KARACHI: In one of its major “successes”, the Karachi Metropolitan Corporation has moved close to clearing the 28-kilometre-long Gujjar Nala, removing more than 4,000 structures raised on the encroached land for as long as the past 50 years, officials and sources said on Sunday. The officials believed that it would help streamline the sewerage system in the densely-populated district of the city and smoothen the longest storm-water drain of the metropolis.
The authorities claim to have cleared a more than 24-km stretch of the Gujjar Nala during the past few months after the KMC’s anti-encroachment wing launched the drive under directives from chief minister Syed Murad Ali Shah. And it may not be a surprise for many, the structures bulldozed during the drive included a variety of facilities that ranged from cattle pens to multistorey buildings, mosques to schools and from offices of political parties to factories.
“More than 4,000 structures have been removed during our operation on Gujjar Nala,” the KMC’s director of the anti-encroachment wing, Mazhar Khan, told Dawn. “Among these razed structures, only fewer than 100 were leased. Those leased structures would definitely be compensated for but others would not get anything as they were occupying the land illegally that was hindering the city’s key sewerage system.”
‘More than 4,000 structures have been removed during our operation'
The operation against illegal structures on the Gujjar Nala was launched over a year ago that initially prompted a strong reaction from the residents and those occupying land for commercial use.
The situation worsened when a mother and her three-and-half-year-old daughter drowned when the KMC demolished their house along the drain in the Gulberg area. While the mother was rescued, the body of her daughter could not be retrieved despite repeated attempts.
During the first few days of the operation, a large number of area residents and shopkeepers protested against the operation, blocking traffic on the main road along the Nala in different areas, but the situation gradually became normal when the authorities showed determination on the back of law enforcement agencies, including police and Rangers.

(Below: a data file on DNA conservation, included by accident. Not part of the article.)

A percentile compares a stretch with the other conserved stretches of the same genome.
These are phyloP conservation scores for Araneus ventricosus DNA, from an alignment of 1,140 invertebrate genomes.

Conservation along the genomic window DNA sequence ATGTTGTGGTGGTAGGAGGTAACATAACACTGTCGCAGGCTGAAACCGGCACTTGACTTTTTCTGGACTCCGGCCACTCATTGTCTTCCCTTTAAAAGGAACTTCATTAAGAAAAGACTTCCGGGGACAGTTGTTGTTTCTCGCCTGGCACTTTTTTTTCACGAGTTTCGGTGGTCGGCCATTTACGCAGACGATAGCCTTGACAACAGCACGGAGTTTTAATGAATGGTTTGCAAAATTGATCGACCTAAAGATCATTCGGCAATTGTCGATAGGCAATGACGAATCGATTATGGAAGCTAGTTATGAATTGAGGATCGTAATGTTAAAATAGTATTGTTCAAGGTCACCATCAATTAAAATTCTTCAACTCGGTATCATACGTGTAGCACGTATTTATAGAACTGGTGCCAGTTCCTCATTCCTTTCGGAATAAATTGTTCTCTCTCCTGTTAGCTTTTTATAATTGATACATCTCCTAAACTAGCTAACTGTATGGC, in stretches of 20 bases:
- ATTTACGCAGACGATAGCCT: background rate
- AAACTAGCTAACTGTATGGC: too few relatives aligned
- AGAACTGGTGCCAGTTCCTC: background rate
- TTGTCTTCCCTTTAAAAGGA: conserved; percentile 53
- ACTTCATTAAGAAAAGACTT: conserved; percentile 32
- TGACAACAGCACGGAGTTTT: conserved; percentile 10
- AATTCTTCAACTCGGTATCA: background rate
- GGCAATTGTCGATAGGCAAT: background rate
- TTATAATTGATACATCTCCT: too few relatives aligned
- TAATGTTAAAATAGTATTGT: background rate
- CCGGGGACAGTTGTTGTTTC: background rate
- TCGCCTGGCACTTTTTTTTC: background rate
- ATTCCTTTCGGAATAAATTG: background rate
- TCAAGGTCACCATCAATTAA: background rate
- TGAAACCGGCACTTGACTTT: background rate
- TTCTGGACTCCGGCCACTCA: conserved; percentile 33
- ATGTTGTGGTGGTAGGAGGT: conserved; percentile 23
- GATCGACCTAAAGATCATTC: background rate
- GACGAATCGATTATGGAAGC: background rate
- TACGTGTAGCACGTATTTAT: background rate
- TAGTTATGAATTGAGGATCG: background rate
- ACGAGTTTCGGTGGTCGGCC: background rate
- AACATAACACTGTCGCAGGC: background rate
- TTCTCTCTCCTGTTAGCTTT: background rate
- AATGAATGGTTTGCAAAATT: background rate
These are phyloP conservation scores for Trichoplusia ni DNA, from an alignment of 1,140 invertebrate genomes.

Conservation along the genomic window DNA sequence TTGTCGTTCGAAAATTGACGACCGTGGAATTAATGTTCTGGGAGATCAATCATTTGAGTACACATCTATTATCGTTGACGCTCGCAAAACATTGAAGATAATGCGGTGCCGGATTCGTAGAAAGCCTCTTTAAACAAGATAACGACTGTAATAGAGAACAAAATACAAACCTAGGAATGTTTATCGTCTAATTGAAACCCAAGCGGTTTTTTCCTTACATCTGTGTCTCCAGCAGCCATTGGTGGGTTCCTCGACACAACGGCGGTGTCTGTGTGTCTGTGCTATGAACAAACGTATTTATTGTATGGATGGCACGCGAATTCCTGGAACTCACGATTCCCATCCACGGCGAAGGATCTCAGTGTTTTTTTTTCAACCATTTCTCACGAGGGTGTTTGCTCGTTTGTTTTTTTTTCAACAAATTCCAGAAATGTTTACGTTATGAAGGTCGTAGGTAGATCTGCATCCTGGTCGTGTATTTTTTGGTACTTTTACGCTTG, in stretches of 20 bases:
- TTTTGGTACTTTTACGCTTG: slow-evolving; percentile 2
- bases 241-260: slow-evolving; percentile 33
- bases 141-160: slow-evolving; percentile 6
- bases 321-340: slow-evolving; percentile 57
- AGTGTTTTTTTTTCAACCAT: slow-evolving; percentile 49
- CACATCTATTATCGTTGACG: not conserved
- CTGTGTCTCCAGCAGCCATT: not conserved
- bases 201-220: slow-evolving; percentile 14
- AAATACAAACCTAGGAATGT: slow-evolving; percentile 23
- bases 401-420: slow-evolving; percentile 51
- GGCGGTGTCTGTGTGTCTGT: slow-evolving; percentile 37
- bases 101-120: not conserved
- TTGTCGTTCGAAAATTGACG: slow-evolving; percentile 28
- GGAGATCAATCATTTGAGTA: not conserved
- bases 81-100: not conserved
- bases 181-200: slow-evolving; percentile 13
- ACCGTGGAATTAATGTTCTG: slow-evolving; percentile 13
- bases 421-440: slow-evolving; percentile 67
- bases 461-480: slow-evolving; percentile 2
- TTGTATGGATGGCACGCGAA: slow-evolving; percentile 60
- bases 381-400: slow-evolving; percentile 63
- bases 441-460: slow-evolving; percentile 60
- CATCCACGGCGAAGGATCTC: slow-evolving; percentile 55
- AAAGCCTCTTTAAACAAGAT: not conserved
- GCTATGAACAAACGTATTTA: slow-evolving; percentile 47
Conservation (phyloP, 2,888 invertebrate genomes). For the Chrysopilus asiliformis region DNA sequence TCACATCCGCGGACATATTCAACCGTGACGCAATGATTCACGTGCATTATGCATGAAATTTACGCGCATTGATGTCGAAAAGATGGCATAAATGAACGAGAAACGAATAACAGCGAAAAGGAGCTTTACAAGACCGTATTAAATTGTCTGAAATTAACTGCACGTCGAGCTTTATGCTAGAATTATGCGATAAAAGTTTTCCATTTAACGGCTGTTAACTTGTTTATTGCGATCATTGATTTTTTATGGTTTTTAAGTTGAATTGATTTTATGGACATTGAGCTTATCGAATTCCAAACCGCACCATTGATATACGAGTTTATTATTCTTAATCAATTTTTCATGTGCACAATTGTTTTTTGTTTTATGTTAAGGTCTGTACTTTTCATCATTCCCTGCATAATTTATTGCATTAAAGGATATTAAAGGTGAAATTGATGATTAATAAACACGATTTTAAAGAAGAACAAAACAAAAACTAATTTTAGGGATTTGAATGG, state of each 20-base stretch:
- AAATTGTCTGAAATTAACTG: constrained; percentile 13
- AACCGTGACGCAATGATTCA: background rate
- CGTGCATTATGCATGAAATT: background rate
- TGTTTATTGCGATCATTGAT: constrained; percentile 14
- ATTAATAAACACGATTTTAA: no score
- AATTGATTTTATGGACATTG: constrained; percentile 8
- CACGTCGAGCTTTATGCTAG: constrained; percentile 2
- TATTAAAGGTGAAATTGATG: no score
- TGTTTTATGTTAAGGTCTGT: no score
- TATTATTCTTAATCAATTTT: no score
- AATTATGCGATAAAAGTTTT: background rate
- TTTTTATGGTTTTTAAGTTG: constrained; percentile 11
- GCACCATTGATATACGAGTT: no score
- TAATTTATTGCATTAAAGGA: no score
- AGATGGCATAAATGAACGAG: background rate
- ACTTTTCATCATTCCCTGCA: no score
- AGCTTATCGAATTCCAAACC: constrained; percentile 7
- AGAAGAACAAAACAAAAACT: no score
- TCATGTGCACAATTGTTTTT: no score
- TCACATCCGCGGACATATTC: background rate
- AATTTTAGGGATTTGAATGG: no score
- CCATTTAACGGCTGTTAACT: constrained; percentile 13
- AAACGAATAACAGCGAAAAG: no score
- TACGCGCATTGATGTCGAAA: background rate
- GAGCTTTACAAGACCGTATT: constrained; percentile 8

Before draining into the Arabian Sea, the Gujjar Nala flows through the northeast to the centre of the city and merges with the Lyari river. For Karachiite, the massive illegal structures along the drain were an eyesore. But the civic agencies’ anti-encroachment operations launched from time to time could not achieve success due to political and law and order comprises.
“After removing encroachments from the entire Gujjar Nala in the next few weeks, we have to complete the project by June 2017,” said Mr Khan of the KMC’s anti-encroachment wing.
“The project includes building of a 20-foot-wide road on both sides of the Nala keeping the width of the drain at 40 feet throughout. Once the encroachments are removed, we will begin streamlining the drain size to keep it 40 feet throughout its way and then the roads on both sides will be built.”
He said in houses near Liaquatabad residents claimed that they had been living since the mid-1960s, when the encroachments on Gujjar Nala started to appear, making it a more than half a century old practice.
“Once the project is completed by June 2017, it will benefit some 5.7 million people in the central district and more than one and half in west. So we can safely claim that it would be the recovery of sewerage and storm-water drain for some seven million people of Karachi,” he added.
Published in Dawn, November 21st, 2016